Minimum wage hike ‘very disturbing’ for business: MacLennan

CORNWALL – The president of the Cornwall and Area Chamber of Commerce is “very concerned” about an impending $15 an hour minimum wage.

In an interview with Cornwall Newswatch, Rory MacLennan, owner of Summerheights Golf Links, says the announcement Tuesday is very basic at this point and there’s not a lot of details and there’s legislation he still has to see.

“At a first glance, it’s very disturbing. It’s not just the minimum wage, it’s all the aspects that go with it – paid emergency day leaves and 48 hour cancellation of a shift that you’ve still got to pay them if you cancel a shift within 48 hours.”

MacLennan doesn’t know how he would handle that when it comes to his golf business. “How can I handle that with rain events? We’re changing our schedule here on a daily basis. It’s very difficult.”

The legislation includes the proposal to increase vacation pay from 4 per cent to 6 per cent.

“I’m in a seasonal business. When we pay our staff, we pay them their vacation pay on a weekly basis. Now, not only am I raising the minimum wage to $15 but I’m raising that another 2 per cent on vacation pay. It even mushrooms bigger than that because we have to match EI and CPP contributions based on their wage.”

He says, in many cases, the cost of the new minimum wage will trickle down to the consumer or result in cutbacks.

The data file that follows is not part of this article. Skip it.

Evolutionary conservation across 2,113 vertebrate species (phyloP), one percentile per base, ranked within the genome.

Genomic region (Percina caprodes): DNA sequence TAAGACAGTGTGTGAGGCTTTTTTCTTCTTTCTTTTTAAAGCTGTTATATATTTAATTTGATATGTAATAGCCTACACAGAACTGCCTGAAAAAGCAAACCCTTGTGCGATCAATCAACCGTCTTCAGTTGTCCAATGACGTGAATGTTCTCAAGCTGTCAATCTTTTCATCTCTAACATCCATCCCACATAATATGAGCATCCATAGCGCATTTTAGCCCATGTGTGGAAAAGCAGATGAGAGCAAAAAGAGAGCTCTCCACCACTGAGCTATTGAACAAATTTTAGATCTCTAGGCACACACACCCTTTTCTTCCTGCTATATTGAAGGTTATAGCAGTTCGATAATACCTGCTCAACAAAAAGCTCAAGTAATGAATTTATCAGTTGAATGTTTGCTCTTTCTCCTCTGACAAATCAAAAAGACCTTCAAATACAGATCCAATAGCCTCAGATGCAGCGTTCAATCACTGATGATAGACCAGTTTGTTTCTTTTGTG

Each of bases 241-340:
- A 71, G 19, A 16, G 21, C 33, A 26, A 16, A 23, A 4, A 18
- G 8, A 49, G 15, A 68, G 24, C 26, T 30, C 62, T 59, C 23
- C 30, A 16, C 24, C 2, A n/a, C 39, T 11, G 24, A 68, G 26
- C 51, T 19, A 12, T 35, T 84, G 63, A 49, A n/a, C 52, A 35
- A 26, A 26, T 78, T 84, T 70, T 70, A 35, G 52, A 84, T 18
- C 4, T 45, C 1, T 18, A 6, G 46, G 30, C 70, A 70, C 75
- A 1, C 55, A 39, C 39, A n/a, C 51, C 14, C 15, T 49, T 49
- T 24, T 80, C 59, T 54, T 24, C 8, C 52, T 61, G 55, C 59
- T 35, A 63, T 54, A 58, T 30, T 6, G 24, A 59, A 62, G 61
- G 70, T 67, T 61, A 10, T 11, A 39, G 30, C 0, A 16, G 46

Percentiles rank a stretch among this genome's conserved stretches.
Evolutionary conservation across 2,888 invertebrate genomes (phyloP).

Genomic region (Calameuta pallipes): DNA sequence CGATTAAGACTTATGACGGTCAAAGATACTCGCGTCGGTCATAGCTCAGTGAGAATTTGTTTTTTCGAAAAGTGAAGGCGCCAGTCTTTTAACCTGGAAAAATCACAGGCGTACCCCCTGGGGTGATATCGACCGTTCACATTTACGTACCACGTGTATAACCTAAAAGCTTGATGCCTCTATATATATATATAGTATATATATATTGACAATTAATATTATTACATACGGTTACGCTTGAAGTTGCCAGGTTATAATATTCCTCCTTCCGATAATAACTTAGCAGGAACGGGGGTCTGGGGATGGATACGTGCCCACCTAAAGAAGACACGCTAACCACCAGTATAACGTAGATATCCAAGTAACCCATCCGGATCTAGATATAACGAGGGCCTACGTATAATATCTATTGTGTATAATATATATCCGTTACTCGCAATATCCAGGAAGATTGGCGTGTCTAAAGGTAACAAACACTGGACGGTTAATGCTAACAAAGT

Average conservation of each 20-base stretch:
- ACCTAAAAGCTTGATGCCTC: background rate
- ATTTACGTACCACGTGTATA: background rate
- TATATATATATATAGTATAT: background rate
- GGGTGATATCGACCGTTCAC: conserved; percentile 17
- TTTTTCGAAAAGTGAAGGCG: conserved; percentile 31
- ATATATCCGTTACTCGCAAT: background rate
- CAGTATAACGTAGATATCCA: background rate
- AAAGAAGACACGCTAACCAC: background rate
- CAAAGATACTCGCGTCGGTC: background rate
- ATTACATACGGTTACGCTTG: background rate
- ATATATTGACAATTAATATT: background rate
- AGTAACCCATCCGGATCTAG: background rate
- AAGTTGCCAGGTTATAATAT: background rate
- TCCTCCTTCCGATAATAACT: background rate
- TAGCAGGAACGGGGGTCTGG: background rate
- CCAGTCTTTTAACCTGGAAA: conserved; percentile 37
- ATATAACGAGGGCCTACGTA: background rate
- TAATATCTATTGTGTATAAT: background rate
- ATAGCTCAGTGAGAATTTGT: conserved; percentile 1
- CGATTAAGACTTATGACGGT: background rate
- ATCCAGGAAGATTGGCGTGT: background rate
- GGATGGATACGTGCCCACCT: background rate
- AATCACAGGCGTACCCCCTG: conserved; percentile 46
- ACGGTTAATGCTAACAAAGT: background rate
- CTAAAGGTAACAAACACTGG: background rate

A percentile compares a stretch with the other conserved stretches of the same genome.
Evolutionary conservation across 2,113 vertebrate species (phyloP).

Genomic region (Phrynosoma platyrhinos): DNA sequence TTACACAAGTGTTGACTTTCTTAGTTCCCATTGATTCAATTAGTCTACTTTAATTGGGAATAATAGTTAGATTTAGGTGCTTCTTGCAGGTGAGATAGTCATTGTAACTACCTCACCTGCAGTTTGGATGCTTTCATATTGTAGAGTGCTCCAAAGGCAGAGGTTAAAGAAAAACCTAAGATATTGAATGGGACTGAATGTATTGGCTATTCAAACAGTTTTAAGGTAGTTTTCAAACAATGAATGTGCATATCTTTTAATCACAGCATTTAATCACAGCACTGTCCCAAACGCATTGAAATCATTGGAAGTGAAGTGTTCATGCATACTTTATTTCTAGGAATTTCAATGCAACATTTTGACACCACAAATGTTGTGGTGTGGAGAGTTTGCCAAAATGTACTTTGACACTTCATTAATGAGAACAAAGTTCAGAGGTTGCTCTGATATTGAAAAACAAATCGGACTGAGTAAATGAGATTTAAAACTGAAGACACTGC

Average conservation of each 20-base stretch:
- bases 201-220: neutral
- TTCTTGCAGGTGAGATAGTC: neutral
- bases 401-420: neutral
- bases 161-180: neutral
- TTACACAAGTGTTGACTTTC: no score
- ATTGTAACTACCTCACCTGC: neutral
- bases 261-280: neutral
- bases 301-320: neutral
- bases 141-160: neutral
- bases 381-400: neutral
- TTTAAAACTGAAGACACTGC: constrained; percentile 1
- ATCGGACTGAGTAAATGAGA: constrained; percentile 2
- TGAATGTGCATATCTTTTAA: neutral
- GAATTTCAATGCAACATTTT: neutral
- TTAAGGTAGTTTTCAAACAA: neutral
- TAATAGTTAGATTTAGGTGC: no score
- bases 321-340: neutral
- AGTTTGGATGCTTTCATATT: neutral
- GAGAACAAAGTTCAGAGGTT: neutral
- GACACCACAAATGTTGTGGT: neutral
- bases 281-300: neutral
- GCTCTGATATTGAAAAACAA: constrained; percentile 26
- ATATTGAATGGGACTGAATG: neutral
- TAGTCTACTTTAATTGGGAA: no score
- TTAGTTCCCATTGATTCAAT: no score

That’s going to raise my wages outside for just on the grounds by $1,500 a week. How do I get that from the consumer? I got to raise my green fee prices. So does that help anyone come and play golf?” MacLennan questioned. “So my gut reaction, well $1,500, I have to eliminate one job on the golf course and that’s just the golf course.”

The chamber president also has a lot of questions about how the rate of rolled out to different employees.

“Is this across the board? If I know that I’m walking into bar and the bartender is getting $15 an hour, I might as well keep my tip. Normally, we know that the bartenders are on a reduced minimum wage so that’s just another aspect,” he said.

MacLennan said the different associations need “to band together” and “get our voice together to make sure it’s heard even over at (MPP) Jim McDonell’s office.”

The Cornwall and Area Chamber of Commerce has been working with the Ontario Chamber of Commerce and MacLennan says they will need to continue to lobby.

The chamber president doesn’t believe the assertion from the Social Development Council that people with a higher minimum wage will be buying more goods from local businesses.

“I don’t see that logic. As soon as the wages go up, I’m going to have to raise the price of my green fees. I got to come up with that money somewhere to pay my staff,” he said.

MacLennan reiterates there’s a lot of stuff in the legislation they haven’t seen yet. “There’s so many implications.”

As for reaction from the business community, MacLennan says “sadly” there was “very minimal feedback” when the chamber sent out a news release on minimum wage on May 18, prior to Tuesday’s announcement.

“Now that she’s (Premier Kathleen Wynne) got up and made her announcement, we’re getting feedback.”

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